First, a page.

In this episode of Defrag Tools, Chad Beeder and Larry Larsen discuss analyzing kernel mode bugchecks (colloquially known as Blue Screens of Death) using WinDbg from the Debugging Tools For Windows.
We use these commands:
- !analyze -v
Make sure you watch Defrag Tools Episode #1 for instructions on how to get the Debugging Tools for Windows and how to set the required environment variables for symbols and source code resolution.
[00:50] - What is a bugcheck (blue screen)?
[03:23] - Different types of memory dump files (complete, kernel-only, mini)
[05:16] - Windows Error Reporting
[07:17] - Configuring your system for a memory dump
[07:54] - Enabling "Complete memory dump" option on Windows 7 and Server 2008 R2; see KB 969028
[10:45] - Looking at a 32-bit memory dump created by NotMyFault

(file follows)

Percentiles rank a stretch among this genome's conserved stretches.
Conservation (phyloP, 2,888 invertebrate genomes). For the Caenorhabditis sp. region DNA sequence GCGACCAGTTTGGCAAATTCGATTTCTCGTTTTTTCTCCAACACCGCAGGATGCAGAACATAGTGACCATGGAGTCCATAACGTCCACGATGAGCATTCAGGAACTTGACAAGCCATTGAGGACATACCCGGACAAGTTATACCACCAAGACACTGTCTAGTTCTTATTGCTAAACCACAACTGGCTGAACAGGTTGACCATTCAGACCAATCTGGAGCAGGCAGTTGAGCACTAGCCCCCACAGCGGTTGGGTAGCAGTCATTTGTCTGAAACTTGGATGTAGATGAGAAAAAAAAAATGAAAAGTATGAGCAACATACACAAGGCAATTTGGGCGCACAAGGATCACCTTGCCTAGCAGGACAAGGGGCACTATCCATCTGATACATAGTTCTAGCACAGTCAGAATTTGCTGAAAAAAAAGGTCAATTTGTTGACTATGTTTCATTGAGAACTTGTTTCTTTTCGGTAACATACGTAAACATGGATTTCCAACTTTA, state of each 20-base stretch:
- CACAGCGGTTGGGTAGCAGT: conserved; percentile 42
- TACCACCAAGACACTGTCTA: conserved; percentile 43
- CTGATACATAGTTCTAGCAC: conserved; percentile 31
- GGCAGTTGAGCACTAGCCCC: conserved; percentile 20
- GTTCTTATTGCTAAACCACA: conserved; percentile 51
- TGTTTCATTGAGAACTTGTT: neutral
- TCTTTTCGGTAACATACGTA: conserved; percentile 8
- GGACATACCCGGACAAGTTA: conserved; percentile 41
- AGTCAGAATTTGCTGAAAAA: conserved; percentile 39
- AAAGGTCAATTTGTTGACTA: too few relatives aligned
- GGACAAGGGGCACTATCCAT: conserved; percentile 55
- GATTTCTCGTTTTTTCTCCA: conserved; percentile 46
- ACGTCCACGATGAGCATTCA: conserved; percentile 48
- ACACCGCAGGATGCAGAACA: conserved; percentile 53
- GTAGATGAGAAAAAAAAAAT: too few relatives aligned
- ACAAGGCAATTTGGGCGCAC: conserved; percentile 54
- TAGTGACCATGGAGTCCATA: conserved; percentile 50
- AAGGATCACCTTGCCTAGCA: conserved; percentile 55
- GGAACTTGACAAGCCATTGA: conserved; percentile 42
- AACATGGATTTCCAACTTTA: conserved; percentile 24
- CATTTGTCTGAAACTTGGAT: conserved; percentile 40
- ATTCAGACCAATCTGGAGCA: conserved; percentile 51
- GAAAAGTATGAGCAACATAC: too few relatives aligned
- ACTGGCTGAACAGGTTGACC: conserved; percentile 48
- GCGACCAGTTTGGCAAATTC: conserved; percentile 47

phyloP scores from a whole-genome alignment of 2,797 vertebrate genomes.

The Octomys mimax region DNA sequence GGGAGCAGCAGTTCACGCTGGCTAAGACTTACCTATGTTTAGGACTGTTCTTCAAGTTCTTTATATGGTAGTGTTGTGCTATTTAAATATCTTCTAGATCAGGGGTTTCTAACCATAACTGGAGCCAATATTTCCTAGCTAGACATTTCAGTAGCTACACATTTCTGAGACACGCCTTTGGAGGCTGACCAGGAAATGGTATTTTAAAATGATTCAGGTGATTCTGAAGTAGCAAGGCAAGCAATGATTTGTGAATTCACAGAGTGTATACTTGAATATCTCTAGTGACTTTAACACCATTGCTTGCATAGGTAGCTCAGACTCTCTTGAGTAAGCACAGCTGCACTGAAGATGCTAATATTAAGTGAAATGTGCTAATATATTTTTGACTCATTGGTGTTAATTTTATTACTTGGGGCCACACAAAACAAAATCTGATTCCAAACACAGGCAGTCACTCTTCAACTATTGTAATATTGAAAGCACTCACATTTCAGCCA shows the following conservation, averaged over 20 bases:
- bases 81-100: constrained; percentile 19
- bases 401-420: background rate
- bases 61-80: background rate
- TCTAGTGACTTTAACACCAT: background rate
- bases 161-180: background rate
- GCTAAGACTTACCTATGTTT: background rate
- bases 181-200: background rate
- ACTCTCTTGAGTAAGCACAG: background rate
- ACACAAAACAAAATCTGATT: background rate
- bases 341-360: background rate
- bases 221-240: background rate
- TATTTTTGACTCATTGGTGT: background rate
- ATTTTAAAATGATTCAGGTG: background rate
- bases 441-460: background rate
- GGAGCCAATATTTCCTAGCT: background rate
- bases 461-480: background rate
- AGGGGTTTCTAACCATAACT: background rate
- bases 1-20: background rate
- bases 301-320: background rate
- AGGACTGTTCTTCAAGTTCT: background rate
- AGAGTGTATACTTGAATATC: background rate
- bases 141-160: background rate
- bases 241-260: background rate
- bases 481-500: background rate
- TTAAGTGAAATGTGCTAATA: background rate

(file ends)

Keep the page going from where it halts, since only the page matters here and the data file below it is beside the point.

[12:04] - Symbol path
[13:21] - Step 1 is always: !analyze -v
[15:40] - Looking up bug check descriptions - Windows Debugger Help (.hh)
[19:45] - Looking at the trap frame (.trap)
[20:18] - Why did a memory access fail? (Using !pte command to look at virtual memory mappings)
[22:15] - What is a trap frame? (64-bit systems do not store all registers in trap frames; see blog post here)
[26:50] - Showing all running processes with !process 0 0
[28:48] - View more details on a specific process with !process
[31:43] - Converting between numerical formats with .formats
[32:55] - Switching the debugger into a process or thread context: use .process or .thread
[35:10] - Switching between CPUs (~ command)
[38:13] - Next week: Driver Verifier